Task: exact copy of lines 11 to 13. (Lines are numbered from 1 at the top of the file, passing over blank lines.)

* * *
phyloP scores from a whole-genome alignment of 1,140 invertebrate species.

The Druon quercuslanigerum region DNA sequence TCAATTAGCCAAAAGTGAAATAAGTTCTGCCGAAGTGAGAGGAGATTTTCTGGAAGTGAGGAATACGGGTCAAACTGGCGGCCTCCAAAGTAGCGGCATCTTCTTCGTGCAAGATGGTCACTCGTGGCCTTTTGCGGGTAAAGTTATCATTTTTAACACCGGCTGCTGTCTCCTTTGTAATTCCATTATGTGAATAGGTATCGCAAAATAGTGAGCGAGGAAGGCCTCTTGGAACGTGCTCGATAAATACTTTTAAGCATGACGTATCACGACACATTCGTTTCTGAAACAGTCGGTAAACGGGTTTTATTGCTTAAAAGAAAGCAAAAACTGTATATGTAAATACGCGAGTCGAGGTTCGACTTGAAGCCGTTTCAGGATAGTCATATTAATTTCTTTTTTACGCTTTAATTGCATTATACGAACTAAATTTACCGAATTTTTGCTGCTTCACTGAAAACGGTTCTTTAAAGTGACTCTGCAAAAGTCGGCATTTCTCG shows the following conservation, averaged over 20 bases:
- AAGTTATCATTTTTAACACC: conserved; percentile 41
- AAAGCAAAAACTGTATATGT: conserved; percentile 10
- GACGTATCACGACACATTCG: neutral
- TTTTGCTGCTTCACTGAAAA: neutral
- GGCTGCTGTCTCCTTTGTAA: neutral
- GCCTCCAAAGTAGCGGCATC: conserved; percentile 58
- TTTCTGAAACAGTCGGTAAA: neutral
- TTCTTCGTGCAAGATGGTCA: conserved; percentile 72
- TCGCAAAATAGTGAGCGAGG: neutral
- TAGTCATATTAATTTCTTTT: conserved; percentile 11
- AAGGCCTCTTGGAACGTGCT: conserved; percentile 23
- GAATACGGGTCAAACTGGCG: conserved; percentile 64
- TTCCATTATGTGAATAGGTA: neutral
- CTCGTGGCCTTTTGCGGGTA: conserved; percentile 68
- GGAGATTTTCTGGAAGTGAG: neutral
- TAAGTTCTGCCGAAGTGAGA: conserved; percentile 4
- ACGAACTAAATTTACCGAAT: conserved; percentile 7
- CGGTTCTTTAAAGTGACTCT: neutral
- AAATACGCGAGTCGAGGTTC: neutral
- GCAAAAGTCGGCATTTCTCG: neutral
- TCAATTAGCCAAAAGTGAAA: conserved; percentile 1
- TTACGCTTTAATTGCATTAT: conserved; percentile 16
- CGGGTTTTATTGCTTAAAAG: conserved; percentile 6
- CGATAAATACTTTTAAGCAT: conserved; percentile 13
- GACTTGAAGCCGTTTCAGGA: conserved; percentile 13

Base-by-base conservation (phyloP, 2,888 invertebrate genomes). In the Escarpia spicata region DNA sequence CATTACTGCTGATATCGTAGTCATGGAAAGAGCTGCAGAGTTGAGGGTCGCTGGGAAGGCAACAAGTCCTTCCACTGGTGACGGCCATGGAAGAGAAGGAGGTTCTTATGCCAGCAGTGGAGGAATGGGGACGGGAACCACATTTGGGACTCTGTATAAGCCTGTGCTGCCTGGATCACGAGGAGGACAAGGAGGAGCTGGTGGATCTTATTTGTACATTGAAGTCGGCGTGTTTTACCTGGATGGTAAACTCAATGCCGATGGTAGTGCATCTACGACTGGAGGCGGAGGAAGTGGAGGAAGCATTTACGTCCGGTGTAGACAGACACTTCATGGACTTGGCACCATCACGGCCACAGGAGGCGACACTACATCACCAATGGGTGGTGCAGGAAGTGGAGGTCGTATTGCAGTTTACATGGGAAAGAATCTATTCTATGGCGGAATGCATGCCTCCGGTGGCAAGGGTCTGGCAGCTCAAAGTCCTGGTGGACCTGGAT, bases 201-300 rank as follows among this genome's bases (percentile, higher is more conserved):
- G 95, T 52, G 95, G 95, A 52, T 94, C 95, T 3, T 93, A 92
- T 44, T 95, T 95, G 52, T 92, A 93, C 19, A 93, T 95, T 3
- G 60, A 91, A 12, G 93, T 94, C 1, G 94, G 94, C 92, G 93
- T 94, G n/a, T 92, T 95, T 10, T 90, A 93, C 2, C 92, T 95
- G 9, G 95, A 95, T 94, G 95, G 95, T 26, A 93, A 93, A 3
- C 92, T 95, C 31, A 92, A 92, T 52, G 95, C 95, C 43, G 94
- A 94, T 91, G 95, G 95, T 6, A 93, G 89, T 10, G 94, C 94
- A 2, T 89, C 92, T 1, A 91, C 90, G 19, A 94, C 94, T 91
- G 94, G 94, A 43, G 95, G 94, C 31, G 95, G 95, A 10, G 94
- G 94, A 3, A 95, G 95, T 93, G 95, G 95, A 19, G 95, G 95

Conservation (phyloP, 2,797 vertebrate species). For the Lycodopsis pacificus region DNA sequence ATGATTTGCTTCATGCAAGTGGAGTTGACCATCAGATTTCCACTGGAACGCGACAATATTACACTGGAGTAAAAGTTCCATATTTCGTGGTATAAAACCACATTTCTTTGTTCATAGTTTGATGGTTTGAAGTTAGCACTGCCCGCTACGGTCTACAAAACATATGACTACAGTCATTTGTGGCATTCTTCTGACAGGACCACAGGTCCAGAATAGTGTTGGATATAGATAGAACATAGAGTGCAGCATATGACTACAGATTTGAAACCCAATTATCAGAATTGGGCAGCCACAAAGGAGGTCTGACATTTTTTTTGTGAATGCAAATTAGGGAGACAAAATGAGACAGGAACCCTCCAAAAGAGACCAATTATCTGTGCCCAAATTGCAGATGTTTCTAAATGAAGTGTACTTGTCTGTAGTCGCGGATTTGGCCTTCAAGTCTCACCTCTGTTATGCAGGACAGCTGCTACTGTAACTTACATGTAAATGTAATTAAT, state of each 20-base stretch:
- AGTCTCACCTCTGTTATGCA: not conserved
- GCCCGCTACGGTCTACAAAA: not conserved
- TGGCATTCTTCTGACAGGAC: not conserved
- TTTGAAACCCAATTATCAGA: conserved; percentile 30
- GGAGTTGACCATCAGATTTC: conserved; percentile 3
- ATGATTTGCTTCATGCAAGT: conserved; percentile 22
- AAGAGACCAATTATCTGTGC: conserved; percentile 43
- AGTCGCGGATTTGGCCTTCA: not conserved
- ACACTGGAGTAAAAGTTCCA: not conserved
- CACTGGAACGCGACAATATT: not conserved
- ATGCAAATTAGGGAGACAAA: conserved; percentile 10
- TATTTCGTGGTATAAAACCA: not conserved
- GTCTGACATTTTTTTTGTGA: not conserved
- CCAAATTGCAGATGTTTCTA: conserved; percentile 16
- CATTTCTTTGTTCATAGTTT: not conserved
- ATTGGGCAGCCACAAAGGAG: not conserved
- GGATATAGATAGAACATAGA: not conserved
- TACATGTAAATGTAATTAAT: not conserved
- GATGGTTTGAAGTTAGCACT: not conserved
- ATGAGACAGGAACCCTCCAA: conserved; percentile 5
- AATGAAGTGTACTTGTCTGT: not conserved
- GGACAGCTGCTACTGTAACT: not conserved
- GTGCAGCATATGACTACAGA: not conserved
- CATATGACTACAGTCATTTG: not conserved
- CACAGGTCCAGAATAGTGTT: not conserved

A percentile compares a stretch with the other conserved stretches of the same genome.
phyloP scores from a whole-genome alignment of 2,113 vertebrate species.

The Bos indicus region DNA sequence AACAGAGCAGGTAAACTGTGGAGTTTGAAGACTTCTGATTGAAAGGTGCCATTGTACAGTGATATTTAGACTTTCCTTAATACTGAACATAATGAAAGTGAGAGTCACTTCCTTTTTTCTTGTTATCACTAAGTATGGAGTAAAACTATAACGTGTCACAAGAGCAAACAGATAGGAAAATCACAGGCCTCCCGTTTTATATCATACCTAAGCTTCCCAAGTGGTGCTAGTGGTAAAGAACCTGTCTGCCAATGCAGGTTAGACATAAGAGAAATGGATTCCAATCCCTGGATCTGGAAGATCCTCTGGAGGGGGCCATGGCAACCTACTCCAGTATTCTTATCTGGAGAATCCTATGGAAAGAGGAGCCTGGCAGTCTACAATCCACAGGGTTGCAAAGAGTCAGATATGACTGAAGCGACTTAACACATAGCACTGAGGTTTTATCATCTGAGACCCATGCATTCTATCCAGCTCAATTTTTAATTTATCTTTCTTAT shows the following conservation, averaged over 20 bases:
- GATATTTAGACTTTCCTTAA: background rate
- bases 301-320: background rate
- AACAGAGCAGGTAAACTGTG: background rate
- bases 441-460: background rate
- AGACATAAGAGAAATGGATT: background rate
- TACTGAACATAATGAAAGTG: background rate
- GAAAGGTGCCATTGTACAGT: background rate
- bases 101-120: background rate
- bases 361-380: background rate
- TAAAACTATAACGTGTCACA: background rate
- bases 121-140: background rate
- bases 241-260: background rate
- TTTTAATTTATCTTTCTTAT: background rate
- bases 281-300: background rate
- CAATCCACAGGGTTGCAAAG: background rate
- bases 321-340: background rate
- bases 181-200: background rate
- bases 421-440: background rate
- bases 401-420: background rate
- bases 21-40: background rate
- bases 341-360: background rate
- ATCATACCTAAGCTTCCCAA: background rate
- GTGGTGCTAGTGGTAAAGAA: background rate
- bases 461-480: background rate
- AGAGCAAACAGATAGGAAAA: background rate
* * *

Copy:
- TCGCAAAATAGTGAGCGAGG: neutral
- TAGTCATATTAATTTCTTTT: conserved; percentile 11
- AAGGCCTCTTGGAACGTGCT: conserved; percentile 23